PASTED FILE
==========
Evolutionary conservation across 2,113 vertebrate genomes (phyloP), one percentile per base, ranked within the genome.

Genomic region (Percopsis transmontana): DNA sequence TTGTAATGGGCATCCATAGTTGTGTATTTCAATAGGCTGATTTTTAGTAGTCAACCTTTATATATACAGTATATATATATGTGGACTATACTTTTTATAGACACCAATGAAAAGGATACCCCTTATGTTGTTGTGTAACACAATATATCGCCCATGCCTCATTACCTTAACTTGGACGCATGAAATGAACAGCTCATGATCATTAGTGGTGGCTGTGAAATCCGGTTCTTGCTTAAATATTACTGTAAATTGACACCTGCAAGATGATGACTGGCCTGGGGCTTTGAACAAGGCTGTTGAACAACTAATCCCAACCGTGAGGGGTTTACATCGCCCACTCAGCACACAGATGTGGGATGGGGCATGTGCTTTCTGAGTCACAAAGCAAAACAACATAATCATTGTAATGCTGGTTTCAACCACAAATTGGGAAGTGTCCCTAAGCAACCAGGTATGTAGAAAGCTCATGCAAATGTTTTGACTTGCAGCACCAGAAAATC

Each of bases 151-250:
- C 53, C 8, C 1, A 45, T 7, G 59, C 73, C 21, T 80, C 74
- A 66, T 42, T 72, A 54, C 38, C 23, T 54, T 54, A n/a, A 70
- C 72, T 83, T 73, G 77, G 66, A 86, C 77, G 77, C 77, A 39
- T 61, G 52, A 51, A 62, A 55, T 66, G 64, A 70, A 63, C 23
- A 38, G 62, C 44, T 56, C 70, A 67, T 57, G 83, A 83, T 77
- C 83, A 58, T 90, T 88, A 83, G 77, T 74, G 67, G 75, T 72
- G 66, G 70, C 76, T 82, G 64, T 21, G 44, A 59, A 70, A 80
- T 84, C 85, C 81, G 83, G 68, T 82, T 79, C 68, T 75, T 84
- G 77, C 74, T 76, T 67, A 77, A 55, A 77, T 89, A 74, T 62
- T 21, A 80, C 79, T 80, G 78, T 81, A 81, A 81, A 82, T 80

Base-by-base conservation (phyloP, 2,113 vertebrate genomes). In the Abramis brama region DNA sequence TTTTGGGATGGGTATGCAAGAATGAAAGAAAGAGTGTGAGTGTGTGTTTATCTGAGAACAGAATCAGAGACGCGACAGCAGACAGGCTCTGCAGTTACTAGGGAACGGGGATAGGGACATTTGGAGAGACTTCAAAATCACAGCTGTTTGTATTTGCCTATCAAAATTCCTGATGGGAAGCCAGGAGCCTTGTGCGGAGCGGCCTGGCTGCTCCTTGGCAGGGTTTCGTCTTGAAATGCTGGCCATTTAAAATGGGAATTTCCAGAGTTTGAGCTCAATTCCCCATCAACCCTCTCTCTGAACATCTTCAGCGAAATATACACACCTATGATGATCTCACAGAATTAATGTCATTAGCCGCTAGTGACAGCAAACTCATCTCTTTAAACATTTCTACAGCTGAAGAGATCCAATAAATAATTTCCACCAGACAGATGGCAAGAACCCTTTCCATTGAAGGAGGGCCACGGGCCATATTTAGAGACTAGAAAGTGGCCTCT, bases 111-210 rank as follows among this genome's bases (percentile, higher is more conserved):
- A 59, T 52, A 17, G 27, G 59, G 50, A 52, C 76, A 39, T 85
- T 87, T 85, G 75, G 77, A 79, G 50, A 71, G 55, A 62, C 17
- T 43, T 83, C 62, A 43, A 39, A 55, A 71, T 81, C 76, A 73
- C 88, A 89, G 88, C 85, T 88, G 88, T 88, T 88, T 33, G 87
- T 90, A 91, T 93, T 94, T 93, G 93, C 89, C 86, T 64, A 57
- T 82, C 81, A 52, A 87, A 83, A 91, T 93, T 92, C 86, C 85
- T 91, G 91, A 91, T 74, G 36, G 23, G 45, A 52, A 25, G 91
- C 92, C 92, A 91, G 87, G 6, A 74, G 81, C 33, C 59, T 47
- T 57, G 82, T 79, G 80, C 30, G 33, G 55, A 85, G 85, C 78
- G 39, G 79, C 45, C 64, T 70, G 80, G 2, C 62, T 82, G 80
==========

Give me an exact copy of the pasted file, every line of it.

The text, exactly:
Evolutionary conservation across 2,113 vertebrate genomes (phyloP), one percentile per base, ranked within the genome.

Genomic region (Percopsis transmontana): DNA sequence TTGTAATGGGCATCCATAGTTGTGTATTTCAATAGGCTGATTTTTAGTAGTCAACCTTTATATATACAGTATATATATATGTGGACTATACTTTTTATAGACACCAATGAAAAGGATACCCCTTATGTTGTTGTGTAACACAATATATCGCCCATGCCTCATTACCTTAACTTGGACGCATGAAATGAACAGCTCATGATCATTAGTGGTGGCTGTGAAATCCGGTTCTTGCTTAAATATTACTGTAAATTGACACCTGCAAGATGATGACTGGCCTGGGGCTTTGAACAAGGCTGTTGAACAACTAATCCCAACCGTGAGGGGTTTACATCGCCCACTCAGCACACAGATGTGGGATGGGGCATGTGCTTTCTGAGTCACAAAGCAAAACAACATAATCATTGTAATGCTGGTTTCAACCACAAATTGGGAAGTGTCCCTAAGCAACCAGGTATGTAGAAAGCTCATGCAAATGTTTTGACTTGCAGCACCAGAAAATC

Each of bases 151-250:
- C 53, C 8, C 1, A 45, T 7, G 59, C 73, C 21, T 80, C 74
- A 66, T 42, T 72, A 54, C 38, C 23, T 54, T 54, A n/a, A 70
- C 72, T 83, T 73, G 77, G 66, A 86, C 77, G 77, C 77, A 39
- T 61, G 52, A 51, A 62, A 55, T 66, G 64, A 70, A 63, C 23
- A 38, G 62, C 44, T 56, C 70, A 67, T 57, G 83, A 83, T 77
- C 83, A 58, T 90, T 88, A 83, G 77, T 74, G 67, G 75, T 72
- G 66, G 70, C 76, T 82, G 64, T 21, G 44, A 59, A 70, A 80
- T 84, C 85, C 81, G 83, G 68, T 82, T 79, C 68, T 75, T 84
- G 77, C 74, T 76, T 67, A 77, A 55, A 77, T 89, A 74, T 62
- T 21, A 80, C 79, T 80, G 78, T 81, A 81, A 81, A 82, T 80

Base-by-base conservation (phyloP, 2,113 vertebrate genomes). In the Abramis brama region DNA sequence TTTTGGGATGGGTATGCAAGAATGAAAGAAAGAGTGTGAGTGTGTGTTTATCTGAGAACAGAATCAGAGACGCGACAGCAGACAGGCTCTGCAGTTACTAGGGAACGGGGATAGGGACATTTGGAGAGACTTCAAAATCACAGCTGTTTGTATTTGCCTATCAAAATTCCTGATGGGAAGCCAGGAGCCTTGTGCGGAGCGGCCTGGCTGCTCCTTGGCAGGGTTTCGTCTTGAAATGCTGGCCATTTAAAATGGGAATTTCCAGAGTTTGAGCTCAATTCCCCATCAACCCTCTCTCTGAACATCTTCAGCGAAATATACACACCTATGATGATCTCACAGAATTAATGTCATTAGCCGCTAGTGACAGCAAACTCATCTCTTTAAACATTTCTACAGCTGAAGAGATCCAATAAATAATTTCCACCAGACAGATGGCAAGAACCCTTTCCATTGAAGGAGGGCCACGGGCCATATTTAGAGACTAGAAAGTGGCCTCT, bases 111-210 rank as follows among this genome's bases (percentile, higher is more conserved):
- A 59, T 52, A 17, G 27, G 59, G 50, A 52, C 76, A 39, T 85
- T 87, T 85, G 75, G 77, A 79, G 50, A 71, G 55, A 62, C 17
- T 43, T 83, C 62, A 43, A 39, A 55, A 71, T 81, C 76, A 73
- C 88, A 89, G 88, C 85, T 88, G 88, T 88, T 88, T 33, G 87
- T 90, A 91, T 93, T 94, T 93, G 93, C 89, C 86, T 64, A 57
- T 82, C 81, A 52, A 87, A 83, A 91, T 93, T 92, C 86, C 85
- T 91, G 91, A 91, T 74, G 36, G 23, G 45, A 52, A 25, G 91
- C 92, C 92, A 91, G 87, G 6, A 74, G 81, C 33, C 59, T 47
- T 57, G 82, T 79, G 80, C 30, G 33, G 55, A 85, G 85, C 78
- G 39, G 79, C 45, C 64, T 70, G 80, G 2, C 62, T 82, G 80